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Fishing & Boating

Fishing Report

Arkabutla - 7/10/2018 4:06:59 PM

Water level 223.10, rising 0.1 ft/day, 3.1 ft above rule curve Tuesday. Water level is supposed to be at summer pool (220 ft) from May 15 until September 1. For water level information, call (662)562-6261 or check at http://www.mvk-wc.usace.army.mil/docs/bullet.txt for a table or http://www.mvk-wc.usace.army.mil/plots/arkaplot.png for a graph or http://www.mvk-wc.usace.army.mil/resrep.htm for both. Be sure to check the date on the table as it is not always updated daily.

The water is rising because the spillway gates were closed for spillway inspection. Fishing has been slow in the heat with the water cut off. Best luck for crappie has been pulling crankbaits about 4 - 5 ft deep in 10 - 14 ft of water off main lake points. Folks pushing jigs and/or minnows have not been doing as well as cranks. Single pole jigging is not as productive as trolling. Some crappie have been coming from the river as fish move out of some of the brakes and sloughs to head downriver to deeper water. Quite a few short fish have been landed recently. To return short crappie alive and in good shape, PLEASE replace treble hooks with singles, especially the rear hook on crankbaits, and/or pinch the barbs down to make unhooking easier. Losing a few fish is better than killing a lot. For catfish, fish noodles (jugs), trotlines, or rod-and-reel with various natural baits. Best spots for catfish have been in the Hurricane Creek arm fishing cut shad with rod-and-reel and limb lines in the river. Remember, the last day for grabbling season is July 15. White Bass have started blowing up on shad. Be there at daylight at Bird Island, the main lake island, or other sandy, main lake points; fish jigs, white spinnerbaits, or small crankbaits. The fast bite only lasts about 1 - 2 hours. There are no size or number limits on White Bass. No reports on Largemouth Bass other than some incidental catches on crankbaits for crappie. Bass have been in main lake patterns on the other reservoirs; especially check out any rock and/or hard clay points. Fish topwaters or spinnerbaits early and late and crankbaits or soft plastics midday.

The spillway had all gates closed (0 cfs) and the spillway dewatered Tuesday AM for tunnel inspection. Fishing will be minimal down here until the gates are reopened, which will depend on the results of the inspection.

MDWFP fall 2017 electrofishing found most Gizzard Shad were 3 – 4 inches long (2017 spawn). Threadfin Shad were seen for the first time; most were 1 - 2 inches. Blue Catfish ("white river cats” or "white humpbacks") were the most abundant catfish; they ranged from 12 - 36 inches with big peaks at 19 and 30 inches. White Bass were less numerous than in past years; most were young-of-year (YOY) less than 10 inches, or older fish over 14 inches. Largemouth Bass were 3 - 19 inches with good proportions less than 12 inches and from 15 - 19 inches. Crappie were 2 - 14 inches with lots of "short fish". Considering spring water levels, there was a good crappie spawn (mostly 3 inch YOY); keepers were mainly 13 inches.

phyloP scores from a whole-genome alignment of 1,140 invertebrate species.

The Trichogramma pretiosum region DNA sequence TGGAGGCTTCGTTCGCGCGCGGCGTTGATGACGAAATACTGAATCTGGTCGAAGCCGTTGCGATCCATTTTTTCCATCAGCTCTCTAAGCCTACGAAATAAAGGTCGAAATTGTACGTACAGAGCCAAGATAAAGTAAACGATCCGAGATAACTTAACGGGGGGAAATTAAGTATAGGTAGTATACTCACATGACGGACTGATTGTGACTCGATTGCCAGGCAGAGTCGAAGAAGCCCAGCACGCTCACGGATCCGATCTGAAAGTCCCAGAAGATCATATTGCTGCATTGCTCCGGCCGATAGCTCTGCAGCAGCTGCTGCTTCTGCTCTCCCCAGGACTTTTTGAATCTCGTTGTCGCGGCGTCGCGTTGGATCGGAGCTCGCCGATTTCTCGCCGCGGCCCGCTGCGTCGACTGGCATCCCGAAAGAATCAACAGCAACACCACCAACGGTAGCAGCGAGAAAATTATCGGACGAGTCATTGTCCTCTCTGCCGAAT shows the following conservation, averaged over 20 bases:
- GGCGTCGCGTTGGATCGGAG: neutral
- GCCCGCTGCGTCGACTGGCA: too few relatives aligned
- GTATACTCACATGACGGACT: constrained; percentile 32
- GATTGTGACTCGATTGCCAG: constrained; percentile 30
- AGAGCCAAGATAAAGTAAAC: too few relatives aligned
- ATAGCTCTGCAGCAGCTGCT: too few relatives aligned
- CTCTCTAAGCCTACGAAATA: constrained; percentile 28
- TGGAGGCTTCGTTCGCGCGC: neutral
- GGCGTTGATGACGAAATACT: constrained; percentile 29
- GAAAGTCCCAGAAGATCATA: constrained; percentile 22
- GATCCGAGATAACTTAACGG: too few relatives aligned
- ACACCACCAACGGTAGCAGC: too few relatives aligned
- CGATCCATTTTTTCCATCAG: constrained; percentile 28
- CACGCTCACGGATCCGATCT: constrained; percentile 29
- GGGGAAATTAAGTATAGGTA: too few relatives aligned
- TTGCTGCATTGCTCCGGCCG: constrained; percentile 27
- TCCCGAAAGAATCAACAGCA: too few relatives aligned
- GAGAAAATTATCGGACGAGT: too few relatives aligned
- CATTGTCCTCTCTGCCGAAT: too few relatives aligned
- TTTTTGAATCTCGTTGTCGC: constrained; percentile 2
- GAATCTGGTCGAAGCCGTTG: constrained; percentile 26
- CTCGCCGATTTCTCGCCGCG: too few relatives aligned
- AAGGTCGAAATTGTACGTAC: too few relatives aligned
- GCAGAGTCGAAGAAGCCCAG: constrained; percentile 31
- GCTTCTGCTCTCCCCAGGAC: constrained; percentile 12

All fish captured and kept with dip or landing nets, cast nets, boat mounted scoops, wire baskets, minnow seines, and minnow traps in the spillway areas bordered by rip rap must be immediately placed on ice or in a dry container. Game fish caught with these gears must be released. This regulation was enacted to reduce the potential of transferring harmful Asian carps to the reservoir or other waters.

The daily creel limit for crappie is 15 per person. Crappie must be over 12 inches long. Anglers may use no more than 4 poles per person and no more than 2 hooks or lures per pole. There is a 40 crappie per boat limit for boats with 3 or more anglers. The 12 inch length limit does not apply to the reservoir spillway, but the spillway has a 15 crappie creel limit.

Limits on Black Bass (Largemouth and Spotted Bass) are statewide limits: no size limit, 10 fish per person daily.

Contact the COE office (662) 562-6261 for accessible ramps at current water levels.

Mississippi Department of Wildlife, Fisheries, and Parks Fisheries Biologists use various sampling methods to assess the fish populations in the State’s waters.   Sampling results for selected water bodies are summarized in Reel Facts Sheets.

 

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